Last week, five US senators penned a letter to Ted Sarandos, Netflix’s Chief Content Officer, condemning the platform’s decision to work with the author.
The letter cited previous comments made by Liu in support of the Chinese government’s treatment of Uighur Muslims over a million are now being held in “re-education” camps in the northwestern province of Xinjiang.
In a 2019 interview, Liu said: “Would you rather that they be hacking away at bodies at train stations and schools in terrorist attacks?
“If anything, the government is helping their economy and trying to lift them out of poverty.”
In the letter to Netflix which can be read in full here the senators state: “We have significant concerns with Netflix’s decision to do business with an individual who is parroting dangerous [Chinese Communist Party] propaganda.”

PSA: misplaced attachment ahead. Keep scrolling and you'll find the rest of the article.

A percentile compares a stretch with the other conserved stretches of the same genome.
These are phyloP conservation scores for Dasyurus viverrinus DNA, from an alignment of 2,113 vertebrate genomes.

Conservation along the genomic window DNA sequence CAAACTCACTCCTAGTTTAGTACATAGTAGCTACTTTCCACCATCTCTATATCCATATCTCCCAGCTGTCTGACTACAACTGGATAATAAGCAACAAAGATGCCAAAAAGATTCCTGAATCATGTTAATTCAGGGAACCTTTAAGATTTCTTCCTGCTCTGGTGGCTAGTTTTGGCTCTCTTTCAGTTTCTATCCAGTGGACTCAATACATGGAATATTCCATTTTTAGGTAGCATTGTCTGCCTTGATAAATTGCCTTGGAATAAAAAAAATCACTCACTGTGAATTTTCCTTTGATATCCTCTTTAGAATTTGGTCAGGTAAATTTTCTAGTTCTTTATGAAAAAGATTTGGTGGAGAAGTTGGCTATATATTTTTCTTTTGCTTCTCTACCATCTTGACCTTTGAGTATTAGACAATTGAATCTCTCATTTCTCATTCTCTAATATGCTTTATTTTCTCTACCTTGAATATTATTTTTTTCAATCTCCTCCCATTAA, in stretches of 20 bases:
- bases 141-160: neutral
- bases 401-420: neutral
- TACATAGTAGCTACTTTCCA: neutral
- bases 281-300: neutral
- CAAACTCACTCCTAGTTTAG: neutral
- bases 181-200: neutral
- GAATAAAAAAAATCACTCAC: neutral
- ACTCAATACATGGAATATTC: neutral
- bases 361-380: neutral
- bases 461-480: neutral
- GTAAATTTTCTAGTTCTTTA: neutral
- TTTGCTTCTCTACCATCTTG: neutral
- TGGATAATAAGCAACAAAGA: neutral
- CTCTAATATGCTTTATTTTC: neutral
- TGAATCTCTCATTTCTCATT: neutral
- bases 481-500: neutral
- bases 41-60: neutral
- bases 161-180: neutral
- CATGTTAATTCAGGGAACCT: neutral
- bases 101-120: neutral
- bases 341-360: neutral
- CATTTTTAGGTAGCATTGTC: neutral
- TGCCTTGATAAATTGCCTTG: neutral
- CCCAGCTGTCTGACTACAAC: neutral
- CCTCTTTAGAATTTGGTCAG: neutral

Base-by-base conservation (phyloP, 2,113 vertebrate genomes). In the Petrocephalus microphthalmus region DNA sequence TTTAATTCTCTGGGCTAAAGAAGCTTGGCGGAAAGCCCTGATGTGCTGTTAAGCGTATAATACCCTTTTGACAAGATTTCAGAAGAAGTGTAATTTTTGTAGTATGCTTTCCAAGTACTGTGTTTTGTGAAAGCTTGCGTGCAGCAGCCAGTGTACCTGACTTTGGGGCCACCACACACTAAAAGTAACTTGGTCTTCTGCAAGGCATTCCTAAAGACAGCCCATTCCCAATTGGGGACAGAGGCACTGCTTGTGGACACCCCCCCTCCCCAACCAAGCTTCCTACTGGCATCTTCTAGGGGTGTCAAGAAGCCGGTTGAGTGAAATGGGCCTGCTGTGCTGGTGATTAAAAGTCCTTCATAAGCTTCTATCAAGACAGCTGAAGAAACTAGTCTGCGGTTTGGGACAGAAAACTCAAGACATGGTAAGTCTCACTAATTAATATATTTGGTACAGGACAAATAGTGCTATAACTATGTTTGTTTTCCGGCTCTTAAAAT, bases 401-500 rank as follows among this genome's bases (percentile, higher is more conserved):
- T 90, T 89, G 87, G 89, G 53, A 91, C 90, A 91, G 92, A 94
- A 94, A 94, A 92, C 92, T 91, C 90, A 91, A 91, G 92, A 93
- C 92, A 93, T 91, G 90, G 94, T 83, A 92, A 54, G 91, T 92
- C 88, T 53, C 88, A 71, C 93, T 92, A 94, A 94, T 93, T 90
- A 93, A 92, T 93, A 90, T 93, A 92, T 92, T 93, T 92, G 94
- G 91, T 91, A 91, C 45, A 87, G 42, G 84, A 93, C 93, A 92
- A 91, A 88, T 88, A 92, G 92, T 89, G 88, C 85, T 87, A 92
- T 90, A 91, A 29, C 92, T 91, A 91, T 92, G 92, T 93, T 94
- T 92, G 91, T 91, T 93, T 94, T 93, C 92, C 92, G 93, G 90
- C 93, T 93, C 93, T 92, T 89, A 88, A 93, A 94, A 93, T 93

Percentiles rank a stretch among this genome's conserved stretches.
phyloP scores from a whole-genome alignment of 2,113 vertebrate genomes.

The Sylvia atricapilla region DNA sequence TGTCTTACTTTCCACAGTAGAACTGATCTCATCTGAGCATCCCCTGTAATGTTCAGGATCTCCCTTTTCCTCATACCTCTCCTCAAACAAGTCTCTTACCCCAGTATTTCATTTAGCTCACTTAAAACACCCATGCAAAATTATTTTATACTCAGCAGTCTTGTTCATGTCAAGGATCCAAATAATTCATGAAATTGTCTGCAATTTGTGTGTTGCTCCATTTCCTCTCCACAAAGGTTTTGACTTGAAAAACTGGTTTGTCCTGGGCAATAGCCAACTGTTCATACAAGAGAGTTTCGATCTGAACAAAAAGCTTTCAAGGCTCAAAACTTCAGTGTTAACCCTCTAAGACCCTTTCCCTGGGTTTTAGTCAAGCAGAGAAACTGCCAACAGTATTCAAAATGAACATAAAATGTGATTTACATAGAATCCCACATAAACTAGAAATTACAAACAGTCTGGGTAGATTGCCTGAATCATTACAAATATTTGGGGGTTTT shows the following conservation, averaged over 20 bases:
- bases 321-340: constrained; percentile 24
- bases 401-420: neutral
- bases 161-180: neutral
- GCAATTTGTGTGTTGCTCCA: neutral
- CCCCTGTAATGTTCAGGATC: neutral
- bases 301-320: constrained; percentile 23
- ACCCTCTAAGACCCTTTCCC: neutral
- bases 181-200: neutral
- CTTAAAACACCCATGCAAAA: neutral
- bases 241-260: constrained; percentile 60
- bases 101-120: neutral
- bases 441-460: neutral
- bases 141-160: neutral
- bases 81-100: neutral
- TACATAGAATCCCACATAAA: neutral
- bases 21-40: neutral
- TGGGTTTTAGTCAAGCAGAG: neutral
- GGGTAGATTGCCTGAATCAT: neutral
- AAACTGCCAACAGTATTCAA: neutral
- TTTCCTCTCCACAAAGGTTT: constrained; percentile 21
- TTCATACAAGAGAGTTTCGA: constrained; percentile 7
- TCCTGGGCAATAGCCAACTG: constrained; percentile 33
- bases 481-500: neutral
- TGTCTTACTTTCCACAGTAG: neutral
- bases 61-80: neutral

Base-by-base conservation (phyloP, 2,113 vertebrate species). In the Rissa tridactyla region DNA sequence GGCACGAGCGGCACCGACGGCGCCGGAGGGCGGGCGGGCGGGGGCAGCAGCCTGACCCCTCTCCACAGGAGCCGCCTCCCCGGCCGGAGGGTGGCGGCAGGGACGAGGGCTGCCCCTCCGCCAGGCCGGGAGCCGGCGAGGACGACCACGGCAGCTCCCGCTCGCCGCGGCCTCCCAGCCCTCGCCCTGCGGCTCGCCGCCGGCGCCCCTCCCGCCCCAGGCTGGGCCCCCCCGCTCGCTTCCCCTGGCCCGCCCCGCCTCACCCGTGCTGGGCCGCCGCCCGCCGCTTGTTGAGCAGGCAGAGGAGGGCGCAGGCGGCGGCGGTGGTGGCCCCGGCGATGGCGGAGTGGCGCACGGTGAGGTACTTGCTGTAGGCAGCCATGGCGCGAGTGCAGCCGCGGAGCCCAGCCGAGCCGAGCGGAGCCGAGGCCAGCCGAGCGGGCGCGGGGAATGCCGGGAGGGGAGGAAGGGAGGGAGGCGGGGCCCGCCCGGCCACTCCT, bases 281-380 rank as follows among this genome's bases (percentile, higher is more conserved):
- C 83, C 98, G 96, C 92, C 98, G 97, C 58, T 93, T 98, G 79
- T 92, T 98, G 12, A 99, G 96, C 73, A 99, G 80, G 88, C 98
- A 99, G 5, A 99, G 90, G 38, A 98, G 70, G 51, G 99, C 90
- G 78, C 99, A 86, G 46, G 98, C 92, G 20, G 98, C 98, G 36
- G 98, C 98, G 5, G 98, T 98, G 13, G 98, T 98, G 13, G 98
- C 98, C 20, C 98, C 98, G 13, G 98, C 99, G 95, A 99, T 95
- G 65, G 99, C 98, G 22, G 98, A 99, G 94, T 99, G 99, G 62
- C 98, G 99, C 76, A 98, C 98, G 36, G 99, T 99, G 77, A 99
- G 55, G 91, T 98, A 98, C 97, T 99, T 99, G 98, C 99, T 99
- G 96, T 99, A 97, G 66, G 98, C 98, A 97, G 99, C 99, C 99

It continues: “The Chinese Communist Party (CCP) is committing atrocities in the Xinjiang Uighur Autonomous Region (XUAR), also known as East Turkistan to locals.
“These crimes are committed systemically and at a scale which may warrant a distinction of genocide. Sadly, a number of U.S. companies continue to either actively or tacitly allow the normalisation of, or apologism for, these crimes. The decision to produce an adaptation of Mr Liu’s work can be viewed as such normalisation.”
On Friday (25 September) Netflix responded to the letter with a statement, reading: “Mr Liu is a Chinese citizen living in China he is the author of the books, not the creator of this Netflix series.”
It added: “Netflix judges individual projects on their merits. We do not agree with his comments, which are entirely unrelated to his book or this Netflix show.”
The controversy comes shortly after Disney was condemned for filming their live-action remake of Mulan in China’s Xinjiang province.
Mulan’s final credits give a “special thanks” to a public security bureau in Turpan, Xinjiang, which runs China’s “re-education” camps where Muslim Uighurs are held in detention.